Dumay, N. (2015) Sleep not just protects memories against forgetting, it also makes them more accessible. Cortex. info:/http://hdl.handle.net/10871/17864
Whether you are alerted to an incoming phone call or text by a trendy ringtone, an alarm bell or a quiet vibration, just receiving a notification on your cell phone can cause enough of a distraction to impair your ability to focus on a given task. In fact, the distraction caused by a simple notification — whether it is a sound or a vibration — is comparable to the effects seen when users actively use their cell phones to make calls or send text messages, the researchers found.... Read more »
Stothart, C., Mitchum, A., & Yehnert, C. (2015) The Attentional Cost of Receiving a Cell Phone Notification. Journal of Experimental Psychology: Human Perception and Performance. DOI: 10.1037/xhp0000100
We all vary in how often we become happy, sad or angry, and also in how strongly these emotions are expressed. This variability is a part of our personality and can be seen as a positive aspect that increases diversity in society. However, there are people that find it so difficult to regulate their emotions that it has a serious impact on their work, family and social life. These individuals may be given an emotional instability diagnosis such as borderline personality disorder or antisocial pe........ Read more »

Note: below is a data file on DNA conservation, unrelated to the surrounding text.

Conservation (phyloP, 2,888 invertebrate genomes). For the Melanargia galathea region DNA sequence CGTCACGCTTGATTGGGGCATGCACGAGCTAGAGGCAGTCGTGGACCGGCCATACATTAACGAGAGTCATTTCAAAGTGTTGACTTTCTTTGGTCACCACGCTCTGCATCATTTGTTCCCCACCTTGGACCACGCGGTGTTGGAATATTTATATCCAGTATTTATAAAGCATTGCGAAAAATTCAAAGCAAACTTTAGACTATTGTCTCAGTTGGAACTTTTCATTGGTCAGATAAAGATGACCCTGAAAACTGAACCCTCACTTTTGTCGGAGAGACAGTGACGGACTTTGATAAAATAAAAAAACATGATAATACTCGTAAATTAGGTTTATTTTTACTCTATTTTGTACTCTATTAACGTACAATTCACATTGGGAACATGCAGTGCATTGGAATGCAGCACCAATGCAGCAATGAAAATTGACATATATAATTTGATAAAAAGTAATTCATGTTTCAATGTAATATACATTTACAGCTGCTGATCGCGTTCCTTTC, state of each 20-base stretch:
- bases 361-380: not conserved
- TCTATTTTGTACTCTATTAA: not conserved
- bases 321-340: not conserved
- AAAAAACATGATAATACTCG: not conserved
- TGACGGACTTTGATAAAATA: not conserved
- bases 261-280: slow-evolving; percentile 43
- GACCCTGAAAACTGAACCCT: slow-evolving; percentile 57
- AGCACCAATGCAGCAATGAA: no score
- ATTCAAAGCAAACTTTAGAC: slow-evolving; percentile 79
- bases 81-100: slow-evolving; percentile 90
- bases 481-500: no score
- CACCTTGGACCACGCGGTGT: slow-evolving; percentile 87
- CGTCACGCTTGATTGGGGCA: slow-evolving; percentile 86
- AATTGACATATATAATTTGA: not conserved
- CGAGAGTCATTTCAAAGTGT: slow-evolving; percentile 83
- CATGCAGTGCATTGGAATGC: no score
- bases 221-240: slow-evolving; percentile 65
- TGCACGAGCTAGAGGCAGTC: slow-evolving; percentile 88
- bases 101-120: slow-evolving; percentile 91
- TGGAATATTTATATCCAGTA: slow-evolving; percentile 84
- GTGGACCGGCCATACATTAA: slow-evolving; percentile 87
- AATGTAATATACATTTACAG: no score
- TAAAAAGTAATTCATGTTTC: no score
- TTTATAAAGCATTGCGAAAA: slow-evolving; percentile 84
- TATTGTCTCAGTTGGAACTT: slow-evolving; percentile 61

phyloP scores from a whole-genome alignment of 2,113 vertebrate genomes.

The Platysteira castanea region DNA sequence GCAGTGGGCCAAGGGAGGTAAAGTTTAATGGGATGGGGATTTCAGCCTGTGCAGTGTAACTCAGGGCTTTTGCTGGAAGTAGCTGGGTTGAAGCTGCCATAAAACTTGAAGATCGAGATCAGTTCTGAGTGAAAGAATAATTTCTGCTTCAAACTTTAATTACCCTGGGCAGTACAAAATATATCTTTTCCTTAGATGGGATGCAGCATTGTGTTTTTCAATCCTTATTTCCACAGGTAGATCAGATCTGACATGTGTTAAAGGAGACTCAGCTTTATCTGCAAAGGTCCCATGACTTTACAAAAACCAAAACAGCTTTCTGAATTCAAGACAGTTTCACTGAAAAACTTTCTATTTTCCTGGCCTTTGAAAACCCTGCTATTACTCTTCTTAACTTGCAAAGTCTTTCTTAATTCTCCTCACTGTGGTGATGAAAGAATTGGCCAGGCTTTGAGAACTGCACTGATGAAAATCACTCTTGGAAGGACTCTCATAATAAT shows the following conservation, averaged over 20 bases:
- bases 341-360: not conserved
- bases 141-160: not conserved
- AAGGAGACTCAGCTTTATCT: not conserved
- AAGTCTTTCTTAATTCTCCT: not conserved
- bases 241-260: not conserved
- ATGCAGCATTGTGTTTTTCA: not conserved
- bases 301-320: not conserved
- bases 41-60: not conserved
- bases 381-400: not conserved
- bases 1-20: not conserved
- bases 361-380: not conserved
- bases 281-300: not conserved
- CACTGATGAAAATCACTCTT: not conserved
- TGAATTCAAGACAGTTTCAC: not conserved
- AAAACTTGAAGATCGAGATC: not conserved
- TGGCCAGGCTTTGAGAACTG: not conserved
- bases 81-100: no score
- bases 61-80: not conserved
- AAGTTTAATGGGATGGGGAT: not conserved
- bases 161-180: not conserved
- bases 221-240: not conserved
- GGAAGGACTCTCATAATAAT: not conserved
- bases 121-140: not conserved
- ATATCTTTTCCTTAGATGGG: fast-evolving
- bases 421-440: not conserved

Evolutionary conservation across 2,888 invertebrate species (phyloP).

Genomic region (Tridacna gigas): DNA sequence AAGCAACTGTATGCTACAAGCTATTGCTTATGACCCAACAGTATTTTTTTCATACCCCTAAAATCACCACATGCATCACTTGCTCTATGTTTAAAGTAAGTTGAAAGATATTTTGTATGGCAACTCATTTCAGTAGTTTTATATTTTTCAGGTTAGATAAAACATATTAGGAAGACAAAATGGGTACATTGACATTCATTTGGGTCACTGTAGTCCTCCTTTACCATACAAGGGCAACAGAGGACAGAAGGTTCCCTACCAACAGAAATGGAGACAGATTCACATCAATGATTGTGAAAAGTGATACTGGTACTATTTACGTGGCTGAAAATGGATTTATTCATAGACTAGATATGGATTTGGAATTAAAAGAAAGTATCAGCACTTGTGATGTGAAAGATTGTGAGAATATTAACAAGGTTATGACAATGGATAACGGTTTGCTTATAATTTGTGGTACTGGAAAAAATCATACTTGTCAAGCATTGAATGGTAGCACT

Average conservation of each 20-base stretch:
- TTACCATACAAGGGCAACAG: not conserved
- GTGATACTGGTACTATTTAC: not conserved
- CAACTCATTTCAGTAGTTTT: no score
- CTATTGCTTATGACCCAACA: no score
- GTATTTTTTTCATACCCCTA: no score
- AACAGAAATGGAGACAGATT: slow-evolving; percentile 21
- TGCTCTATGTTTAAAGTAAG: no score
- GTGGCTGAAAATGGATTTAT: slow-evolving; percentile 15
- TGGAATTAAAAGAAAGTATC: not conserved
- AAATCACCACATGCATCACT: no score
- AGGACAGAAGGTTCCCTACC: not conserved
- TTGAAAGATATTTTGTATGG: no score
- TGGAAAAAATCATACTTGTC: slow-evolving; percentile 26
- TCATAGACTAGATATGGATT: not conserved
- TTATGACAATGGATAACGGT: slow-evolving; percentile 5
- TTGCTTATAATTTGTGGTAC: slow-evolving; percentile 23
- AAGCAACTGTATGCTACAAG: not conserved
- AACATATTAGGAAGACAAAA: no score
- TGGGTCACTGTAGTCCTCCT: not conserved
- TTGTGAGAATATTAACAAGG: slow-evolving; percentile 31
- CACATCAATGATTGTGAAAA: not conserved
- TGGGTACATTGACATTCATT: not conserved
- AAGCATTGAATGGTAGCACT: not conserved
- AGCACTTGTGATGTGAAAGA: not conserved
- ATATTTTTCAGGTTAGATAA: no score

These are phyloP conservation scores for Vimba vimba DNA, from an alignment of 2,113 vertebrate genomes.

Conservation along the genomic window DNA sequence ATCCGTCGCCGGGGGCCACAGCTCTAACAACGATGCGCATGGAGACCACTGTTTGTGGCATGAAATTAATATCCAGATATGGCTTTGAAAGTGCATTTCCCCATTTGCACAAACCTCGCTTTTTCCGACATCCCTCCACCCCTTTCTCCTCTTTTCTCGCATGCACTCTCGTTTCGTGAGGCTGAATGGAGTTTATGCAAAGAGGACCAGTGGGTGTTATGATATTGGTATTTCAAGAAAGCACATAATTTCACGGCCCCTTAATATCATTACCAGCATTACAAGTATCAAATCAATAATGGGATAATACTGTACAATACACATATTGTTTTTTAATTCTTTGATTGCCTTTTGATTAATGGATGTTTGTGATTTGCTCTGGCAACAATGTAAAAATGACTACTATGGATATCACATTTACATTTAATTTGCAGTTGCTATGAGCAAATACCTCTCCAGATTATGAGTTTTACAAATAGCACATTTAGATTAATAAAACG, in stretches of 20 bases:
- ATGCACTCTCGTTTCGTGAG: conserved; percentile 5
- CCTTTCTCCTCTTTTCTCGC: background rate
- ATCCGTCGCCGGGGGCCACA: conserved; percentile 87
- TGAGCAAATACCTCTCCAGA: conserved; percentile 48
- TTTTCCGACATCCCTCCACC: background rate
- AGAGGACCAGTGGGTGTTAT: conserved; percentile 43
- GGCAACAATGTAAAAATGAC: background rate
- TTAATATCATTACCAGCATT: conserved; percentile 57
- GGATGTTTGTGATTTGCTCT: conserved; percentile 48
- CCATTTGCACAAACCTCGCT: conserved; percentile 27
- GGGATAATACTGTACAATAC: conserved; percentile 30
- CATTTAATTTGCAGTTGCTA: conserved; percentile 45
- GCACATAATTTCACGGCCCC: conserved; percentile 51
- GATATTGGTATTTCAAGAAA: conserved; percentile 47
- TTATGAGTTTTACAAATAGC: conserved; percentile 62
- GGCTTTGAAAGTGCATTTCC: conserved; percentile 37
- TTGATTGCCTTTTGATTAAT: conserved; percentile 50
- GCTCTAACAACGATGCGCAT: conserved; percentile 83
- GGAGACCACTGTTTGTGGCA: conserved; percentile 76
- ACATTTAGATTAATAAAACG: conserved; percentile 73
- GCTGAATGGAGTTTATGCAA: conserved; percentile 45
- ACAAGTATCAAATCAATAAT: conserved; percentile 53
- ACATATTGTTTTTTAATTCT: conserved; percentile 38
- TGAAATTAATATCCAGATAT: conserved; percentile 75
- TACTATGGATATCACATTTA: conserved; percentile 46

Petrovic, P., Ekman, C., Klahr, J., Tigerstrom, L., Ryden, G., Johansson, A., Sellgren, C., Golkar, A., Olsson, A., Ohman, A.... (2015) Significant gray matter changes in a region of the orbitofrontal cortex in healthy participants predicts emotional dysregulation. Social Cognitive and Affective Neuroscience. DOI: 10.1093/scan/nsv072
While at times, media can be seen as forces out to create negative feelings towards minority groups, recent research by Garretson of Vanderbilt University shows an example of the positive powers that media can have on group-mechanisms. ... Read more »
Garretson, J. (2014) Exposure to the Lives of Lesbians and Gays and the Origin of Young People's Greater Support for Gay Rights. International Journal of Public Opinion Research, 27(2), 277-288. DOI: 10.1093/ijpor/edu026
Some time ago, the winners of the annual Emerald Literati Network Awards for Excellence 2015 have been presented. Here comes a selection of this year’s outstanding papers related to supply chain management: First of all, it is noteworthy that several award-winning papers deal with sustainability; this includes papers written by Eng-Larsson & Norrman, Fabbe-Costes et […]... Read more »